As a result of the merger between the Inland Revenue and Customs & Excise, since April 2009 HMRC officers have enjoyed a significant widening of their powers to obtain information from taxpayers and inspect business premises. Self-assessment gave HMRC the inherent right to enquire into tax returns but the pursuit of tax evasion and avoidance had been slowed by a framework of powers that had not changed much in decades. I have set out below the tax department’s new powers and how they can be potentially brought to bear in an investigation into an individual or a business’s tax affairs.
At the beginning of any enquiry the taxman will invariably make a request for documents and other information. Failure to provide these within an acceptable timescale is likely to provoke a legally binding formal notice from the officer requiring the information from the taxpayer.
This information must be reasonably required for the purpose of checking the taxpayer’s tax position and can relate to any UK tax and most foreign taxes. In general there are no time limits directly associated with this power and current, past and future liabilities are covered.
Unfortunately, there is no appeal against a request for information that forms part of the records a taxpayer is required to keep for tax purposes; also very similar powers exists for obtaining information from third parties, but only where the taxpayer agrees or where the officer has obtained approval from the tax tribunal.
The taxman has the power to enter a person’s business premises and inspect both the premises and any business assets and business documents on the premises.
There is the limited safeguard that the inspection must be reasonably required for the purpose of checking that person’s tax position; and the inspection must be carried out at an agreed time or on seven days notice or with the approval of an authorised officer, such as a tribunal official.
Any failure to comply with a formal notice requiring information or the deliberate obstruction of an officer on your premises can result in a fixed penalty of £300 and up to £60 for each day the offence continues.
Other points to bear in mind
Enquiries and inspections are not normally routine; with so-called random compliance checks being undertaken only after a risk analysis has been done. In other words if the investigating official is asking searching questions, it is almost certain that HMRC considers tax to be at risk.
You are entitled to ask if the information requested is reasonably required for the check. There is a growing trend for officials to be more open about their concerns at an early stage and this should make it easier to ascertain whether requests are justified. If you consider they are not, then ensure the official is fully aware of your views.
It is quite common for officials to make information requests that are of dubious validity, in other words they are on a “fishing expedition”. They do this because they usually find people don’t know the law and willingly supply what is asked for. For example if questions are asked about matters arising in a period where on the on the face of it the tax position cannot be changed because time limits have expired. The official should only be reviewing such matters if HMRC has a good and genuine reason to believe that time limits may be extended, such as careless or deliberate understatements on a tax return. In this example, it is not unreasonable for him to believe that they probably also occurred in earlier years.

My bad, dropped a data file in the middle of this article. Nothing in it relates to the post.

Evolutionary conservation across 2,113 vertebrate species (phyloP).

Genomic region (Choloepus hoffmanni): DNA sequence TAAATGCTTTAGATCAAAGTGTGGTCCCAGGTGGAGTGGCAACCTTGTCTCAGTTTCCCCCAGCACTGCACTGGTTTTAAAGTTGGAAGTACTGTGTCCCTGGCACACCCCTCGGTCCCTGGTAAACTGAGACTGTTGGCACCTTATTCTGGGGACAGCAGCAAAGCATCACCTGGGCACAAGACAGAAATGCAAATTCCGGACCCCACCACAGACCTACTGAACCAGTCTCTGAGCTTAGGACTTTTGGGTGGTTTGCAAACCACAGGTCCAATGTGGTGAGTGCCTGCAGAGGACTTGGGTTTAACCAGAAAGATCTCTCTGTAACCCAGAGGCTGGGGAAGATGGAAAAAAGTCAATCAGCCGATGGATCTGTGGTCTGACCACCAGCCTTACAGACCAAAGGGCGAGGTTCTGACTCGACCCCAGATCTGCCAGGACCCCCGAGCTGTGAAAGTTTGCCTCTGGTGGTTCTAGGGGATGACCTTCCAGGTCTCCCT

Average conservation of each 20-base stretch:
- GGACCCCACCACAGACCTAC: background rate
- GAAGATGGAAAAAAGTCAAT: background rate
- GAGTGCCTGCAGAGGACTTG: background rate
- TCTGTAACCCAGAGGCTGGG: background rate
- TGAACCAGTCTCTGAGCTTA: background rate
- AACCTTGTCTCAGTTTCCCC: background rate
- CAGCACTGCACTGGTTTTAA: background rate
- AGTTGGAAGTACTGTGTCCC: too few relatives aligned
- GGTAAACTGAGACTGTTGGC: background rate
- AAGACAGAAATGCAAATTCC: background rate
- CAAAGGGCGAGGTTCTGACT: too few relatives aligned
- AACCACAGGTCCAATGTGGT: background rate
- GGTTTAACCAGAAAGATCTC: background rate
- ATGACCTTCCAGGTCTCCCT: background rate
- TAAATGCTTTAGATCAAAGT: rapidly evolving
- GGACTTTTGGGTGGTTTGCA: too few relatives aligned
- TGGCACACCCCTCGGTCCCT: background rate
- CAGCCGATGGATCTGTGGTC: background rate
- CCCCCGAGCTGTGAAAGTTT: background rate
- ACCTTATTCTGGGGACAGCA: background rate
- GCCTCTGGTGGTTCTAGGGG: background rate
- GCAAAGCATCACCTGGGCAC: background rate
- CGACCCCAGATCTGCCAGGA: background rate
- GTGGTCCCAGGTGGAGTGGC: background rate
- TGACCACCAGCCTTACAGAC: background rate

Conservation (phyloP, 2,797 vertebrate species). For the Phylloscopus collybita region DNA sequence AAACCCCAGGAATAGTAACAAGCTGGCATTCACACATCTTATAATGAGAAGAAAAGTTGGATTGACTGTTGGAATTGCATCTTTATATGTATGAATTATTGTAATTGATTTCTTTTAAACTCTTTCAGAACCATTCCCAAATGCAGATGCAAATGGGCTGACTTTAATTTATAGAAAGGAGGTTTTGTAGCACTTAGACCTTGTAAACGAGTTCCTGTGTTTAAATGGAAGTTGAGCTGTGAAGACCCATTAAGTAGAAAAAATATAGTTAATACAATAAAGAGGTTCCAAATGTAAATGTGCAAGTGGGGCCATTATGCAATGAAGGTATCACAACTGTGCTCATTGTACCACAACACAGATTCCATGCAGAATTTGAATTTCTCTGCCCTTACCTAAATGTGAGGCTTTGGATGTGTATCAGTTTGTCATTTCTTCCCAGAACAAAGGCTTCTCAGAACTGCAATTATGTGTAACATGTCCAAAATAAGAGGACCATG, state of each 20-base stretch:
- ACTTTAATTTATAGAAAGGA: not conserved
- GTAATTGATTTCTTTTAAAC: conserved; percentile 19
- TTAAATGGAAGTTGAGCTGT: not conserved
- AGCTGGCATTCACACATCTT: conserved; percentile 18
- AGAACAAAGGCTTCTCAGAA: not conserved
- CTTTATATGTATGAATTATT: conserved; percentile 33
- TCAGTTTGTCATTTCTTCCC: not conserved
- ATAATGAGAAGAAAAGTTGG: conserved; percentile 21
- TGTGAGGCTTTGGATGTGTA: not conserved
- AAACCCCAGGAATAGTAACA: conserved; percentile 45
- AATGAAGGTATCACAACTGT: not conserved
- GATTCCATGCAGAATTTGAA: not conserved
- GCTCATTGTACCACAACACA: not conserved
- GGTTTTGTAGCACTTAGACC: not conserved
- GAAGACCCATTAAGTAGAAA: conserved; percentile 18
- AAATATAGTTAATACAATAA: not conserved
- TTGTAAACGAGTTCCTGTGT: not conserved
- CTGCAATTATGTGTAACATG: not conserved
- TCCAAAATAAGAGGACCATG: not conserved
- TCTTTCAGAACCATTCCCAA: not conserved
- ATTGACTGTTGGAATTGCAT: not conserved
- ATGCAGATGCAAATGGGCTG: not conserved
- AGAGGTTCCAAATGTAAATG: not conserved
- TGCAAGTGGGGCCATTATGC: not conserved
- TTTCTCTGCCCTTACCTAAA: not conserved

HMRC’s factsheet on pre-arranged inspections states: “You do not have to be present at the visit… It will be helpful if you are available at the visit, particularly at the beginning and the end”. It will usually be sensible to have someone around to help the officer understand the record system, such as your accountant, but the officer has no powers to ask questions of or interview directors or staff.
Unannounced inspections normally arise because appointments have been broken or HMRC has been unable to contact the taxpayer. However of more concern are the minority of cases where to quote HMRC’s factsheet:
“We have identified concerns that can only be dealt with by an unannounced visit”
When the new powers were granted the impression given was that such concerns would typically relate to significant tax risks. So if the knock on the door is the first sign that you may be in trouble the taxman is likely to believe the inspection will reveal a major underpayment of tax or possibly out and out fraud.
You do have the safeguard that if an unannounced visit happens to you have the legal right to refuse entry or if you’ve let them in, you can ask them to leave partway through the inspection. The downside of politely asking the taxman to go away to enable you to get your financial ducks in a row may simply be a loss of some goodwill, however if the visit has been approved by a tax tribunal then penalties may arise.
You must remember
HMRC officials have wide-ranging powers to obtain information and inspect documents and they never ask questions without a good reason. In my experience officials will usually act reasonably but there can be areas of genuine difficulty, with the classic example being requests for personal bank statements, especially if it’s a joint account with your partner.
Occasionally officials may be unreasonable or aggressive in their requests and approach but if you have a clear knowledge of the limits of their powers and take a firm stance they will invariably back off.Share Tweet